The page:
The latest on books and the arts


New Statesman
Childlike in the best way – The Gigantic Beard That Was Evil
By Alex Hern - 05 May 15:44

Stephen Collins' debut graphic novel, reviewed.

New Statesman
In Praise of the Fake
By Jonathon Keats - 03 May 15:54

If the best art excites our emotions, makes us question the world around us, and exhibits astonishing skill… what better than forgeries?

In the Frame: Pies
By Tom Humberstone - 02 May 16:30

Tom Humberstone's observational comic for the New Statesman.

New Statesman
In the Critics this week
By new-statesman - 01 May 16:38

David Owen remembers the Iron Lady and Stuart Maconie feels short-changed by Damian Barr.

Concert goers.
Are smartphones ruining art?
By Sarah Howell - 01 May 11:04

Videos on social media sites are merely dumbed-down replicas.

How did Ben Elton's "The Wright Way" get it so wrong?
By Tom Phillips - 01 May 10:13

The old comedy adage says that if there's nothing funny left to say, make a penis joke. Perhaps this explains why <em>The Wright Way</em> is just one big knob gag, then.

League of Legends, a free to play game that's become an enormous success.
The Land of the Free: Getting your money's worth from free to play games
By Phil Hartup - 30 April 10:44

More and more games are setting their stall out for free right off the bat, and then finding ways of taking your money later on. Why does it work?

Margaret Thatcher
Reviews Round-up
By new-statesman - 29 April 15:33

The critics' verdicts on Charles Moore, David Sedaris and Damian Barr.

New Statesman
All Tomorrow's Parties is no more
By Catriona Gray - 29 April 14:52

Will artist-curated festivals become a thing of the past?

Reviewed: Anomaly
By Fred Crawley - 28 April 10:09

How could so much money produce something so flaccid?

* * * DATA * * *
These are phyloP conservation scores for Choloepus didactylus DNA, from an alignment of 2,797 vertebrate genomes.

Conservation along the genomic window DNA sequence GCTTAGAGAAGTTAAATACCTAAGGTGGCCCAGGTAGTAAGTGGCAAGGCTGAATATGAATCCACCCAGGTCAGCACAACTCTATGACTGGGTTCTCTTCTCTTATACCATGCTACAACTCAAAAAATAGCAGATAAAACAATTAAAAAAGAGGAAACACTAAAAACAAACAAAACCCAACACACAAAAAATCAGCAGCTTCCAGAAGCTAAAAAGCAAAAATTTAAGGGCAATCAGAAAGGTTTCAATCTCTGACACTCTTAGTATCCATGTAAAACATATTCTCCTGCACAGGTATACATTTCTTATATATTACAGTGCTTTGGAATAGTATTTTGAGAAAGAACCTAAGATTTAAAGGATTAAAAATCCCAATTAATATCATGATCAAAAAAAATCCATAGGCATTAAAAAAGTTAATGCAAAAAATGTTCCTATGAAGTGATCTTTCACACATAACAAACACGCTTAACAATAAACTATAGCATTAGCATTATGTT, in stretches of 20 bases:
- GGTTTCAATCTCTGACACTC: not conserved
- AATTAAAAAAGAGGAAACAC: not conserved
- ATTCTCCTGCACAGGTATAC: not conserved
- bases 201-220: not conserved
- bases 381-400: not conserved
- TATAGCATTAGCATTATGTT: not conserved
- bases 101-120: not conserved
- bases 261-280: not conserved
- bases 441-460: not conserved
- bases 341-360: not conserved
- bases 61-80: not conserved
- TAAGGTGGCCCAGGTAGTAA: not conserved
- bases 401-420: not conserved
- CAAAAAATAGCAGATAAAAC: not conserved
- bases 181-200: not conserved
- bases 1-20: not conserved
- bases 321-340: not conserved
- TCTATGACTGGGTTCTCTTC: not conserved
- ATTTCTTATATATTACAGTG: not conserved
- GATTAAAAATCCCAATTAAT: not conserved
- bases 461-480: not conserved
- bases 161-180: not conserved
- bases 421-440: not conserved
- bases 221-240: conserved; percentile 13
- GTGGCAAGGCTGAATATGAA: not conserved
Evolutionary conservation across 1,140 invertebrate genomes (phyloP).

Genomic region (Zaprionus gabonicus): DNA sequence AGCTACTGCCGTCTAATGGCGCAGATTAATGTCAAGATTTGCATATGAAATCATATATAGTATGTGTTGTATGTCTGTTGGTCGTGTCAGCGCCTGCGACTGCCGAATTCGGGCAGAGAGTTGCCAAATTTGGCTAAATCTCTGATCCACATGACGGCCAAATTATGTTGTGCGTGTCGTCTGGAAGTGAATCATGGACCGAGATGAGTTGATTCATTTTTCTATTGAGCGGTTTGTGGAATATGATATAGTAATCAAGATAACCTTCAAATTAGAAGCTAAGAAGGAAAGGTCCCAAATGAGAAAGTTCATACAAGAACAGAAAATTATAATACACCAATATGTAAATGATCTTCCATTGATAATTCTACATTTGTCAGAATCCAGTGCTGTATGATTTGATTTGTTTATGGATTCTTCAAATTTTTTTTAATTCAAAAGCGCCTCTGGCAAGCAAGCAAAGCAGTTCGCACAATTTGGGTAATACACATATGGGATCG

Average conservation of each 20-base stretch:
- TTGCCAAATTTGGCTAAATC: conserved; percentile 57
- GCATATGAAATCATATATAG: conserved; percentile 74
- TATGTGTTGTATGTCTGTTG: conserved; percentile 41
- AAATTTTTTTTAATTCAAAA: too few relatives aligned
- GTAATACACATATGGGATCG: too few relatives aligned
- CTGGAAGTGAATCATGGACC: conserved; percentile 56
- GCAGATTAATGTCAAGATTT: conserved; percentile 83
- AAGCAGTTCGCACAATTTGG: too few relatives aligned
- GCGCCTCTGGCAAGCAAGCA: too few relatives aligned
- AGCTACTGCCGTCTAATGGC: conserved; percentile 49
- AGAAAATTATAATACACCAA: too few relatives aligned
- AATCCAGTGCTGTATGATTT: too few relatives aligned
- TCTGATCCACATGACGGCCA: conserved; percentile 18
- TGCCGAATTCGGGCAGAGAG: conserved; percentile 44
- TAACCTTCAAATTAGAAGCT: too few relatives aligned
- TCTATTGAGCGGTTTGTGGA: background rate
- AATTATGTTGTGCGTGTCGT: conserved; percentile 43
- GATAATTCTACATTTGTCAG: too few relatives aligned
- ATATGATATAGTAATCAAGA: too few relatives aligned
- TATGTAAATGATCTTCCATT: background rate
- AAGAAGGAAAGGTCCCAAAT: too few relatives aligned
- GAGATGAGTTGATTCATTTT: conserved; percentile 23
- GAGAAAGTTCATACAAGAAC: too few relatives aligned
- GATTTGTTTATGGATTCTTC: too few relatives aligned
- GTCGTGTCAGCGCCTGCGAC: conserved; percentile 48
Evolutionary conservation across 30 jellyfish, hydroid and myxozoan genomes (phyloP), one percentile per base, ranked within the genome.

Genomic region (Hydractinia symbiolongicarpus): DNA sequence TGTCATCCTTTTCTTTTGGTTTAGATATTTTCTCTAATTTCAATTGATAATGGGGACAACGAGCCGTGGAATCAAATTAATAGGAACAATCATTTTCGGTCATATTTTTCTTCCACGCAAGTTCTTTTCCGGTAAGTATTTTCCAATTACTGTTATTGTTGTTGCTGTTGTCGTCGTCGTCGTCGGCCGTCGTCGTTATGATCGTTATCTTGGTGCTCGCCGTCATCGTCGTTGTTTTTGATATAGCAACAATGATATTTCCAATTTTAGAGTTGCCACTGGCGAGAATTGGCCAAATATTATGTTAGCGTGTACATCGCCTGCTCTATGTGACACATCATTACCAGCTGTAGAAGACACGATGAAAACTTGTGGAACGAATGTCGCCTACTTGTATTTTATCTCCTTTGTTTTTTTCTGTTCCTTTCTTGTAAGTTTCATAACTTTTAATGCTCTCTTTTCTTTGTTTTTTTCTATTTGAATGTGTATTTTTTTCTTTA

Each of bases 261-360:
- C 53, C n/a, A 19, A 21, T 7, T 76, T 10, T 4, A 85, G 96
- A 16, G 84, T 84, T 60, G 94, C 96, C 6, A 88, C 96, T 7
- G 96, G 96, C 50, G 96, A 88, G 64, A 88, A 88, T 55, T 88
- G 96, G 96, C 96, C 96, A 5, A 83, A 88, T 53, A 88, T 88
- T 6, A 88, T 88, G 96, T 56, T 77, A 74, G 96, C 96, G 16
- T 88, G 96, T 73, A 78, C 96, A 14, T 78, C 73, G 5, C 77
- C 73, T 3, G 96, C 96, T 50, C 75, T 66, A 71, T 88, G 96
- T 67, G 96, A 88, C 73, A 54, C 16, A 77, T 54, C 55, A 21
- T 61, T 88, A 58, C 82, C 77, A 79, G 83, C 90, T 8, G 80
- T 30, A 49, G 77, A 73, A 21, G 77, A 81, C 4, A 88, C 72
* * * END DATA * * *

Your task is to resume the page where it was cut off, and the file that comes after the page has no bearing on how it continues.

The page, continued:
Ellen Gallagher
Friday Arts Diary
By new-statesman - 26 April 12:57

Our cultural picks for the week ahead.

New Statesman
In the Frame: Ugly
By Tom Humberstone - 26 April 8:50

Tom Humberstone's observational comic for the New Statesman.

New Statesman
In the Critics this week
By new-statesman - 25 April 9:57

Sarah Churchwell on John le Carré's and Jonathan Bate on Shakespeare's pretenders.

A Delicate Truth.
Watch: John le Carré’s "A Delicate Truth"
By new-statesman - 24 April 23:57

A short film to accompany the author's new novel.

Good Vibrations.
When punk rock ruled over Ulster
By Philip Maughan - 23 April 17:30

Reviewed: Good Vibrations.

John Le Carré
Reviews Round-up
By New Statesman - 23 April 13:38

The critics' verdicts on John le Carré, Alister McGrath and Granta 123.

New Statesman
How Audrey Niffenegger ended up writing a ballet
By Hayley Campbell - 23 April 13:19

The author of <em>Time Traveller's Wife</em> speaks to Hayley Campbell about her new illustrated novel, <em>Raven Girl</em>.

New Statesman
Judges for the 15th Samuel Johnson Prize for Non-Fiction announced
By new-statesman - 23 April 11:33

Lord Martin Rees to chair the Prize.

Audrey Niffenegger's illustration for Raven Girl
Audrey Niffenegger's Raven Girl: the return of the illustrated book?
By Alex Hern - 23 April 11:00

Alex Hern finds that sometimes it's better to let someone else illustrate your words.

Broadchurch recedes into the gloom, but ITV's star shines bright
By Caroline Crampton - 23 April 10:32

The channel's handling of Chris Chibnall's brilliant whodunnit gives Caroline Crampton hope that ITV is going to give the BBC some serious competition when it comes to original drama.

A still from Bioshock Infinite.
The end of the epic: why the success of Bioshock Infinite is bad for gaming
By Phil Hartup - 21 April 11:54

Phil Hartup hated the critically acclaimed blockbuster. And he thinks you should too.

A still from Me and You.
Two hotheads in a room
By Ryan Gilbey - 19 April 17:50

Bernardo Bertolucci returns after eight years with the invigorating "Me and You".

Neil Gaiman
Friday Arts Diary
By new-statesman - 19 April 12:06

Our cultural picks for the week ahead.

A still from Mad Men series 6, episode 3.
Mad Men: Season 6, Episode 3
By Alice Gribbin - 19 April 9:48

Warring speeches and mass complicity.

A detail from Quentin Blake's cover illustration for The Witches.
What can we learn from Roald Dahl's The Witches?
By Jemma Crew - 18 April 11:30

Thirty years on from the publication of Roald Dahl's <em>The Witches</em>, Jemma Crew looks back to her childhood reading and recalls how the author reimagined the reality of adulthood for a whole generation of children.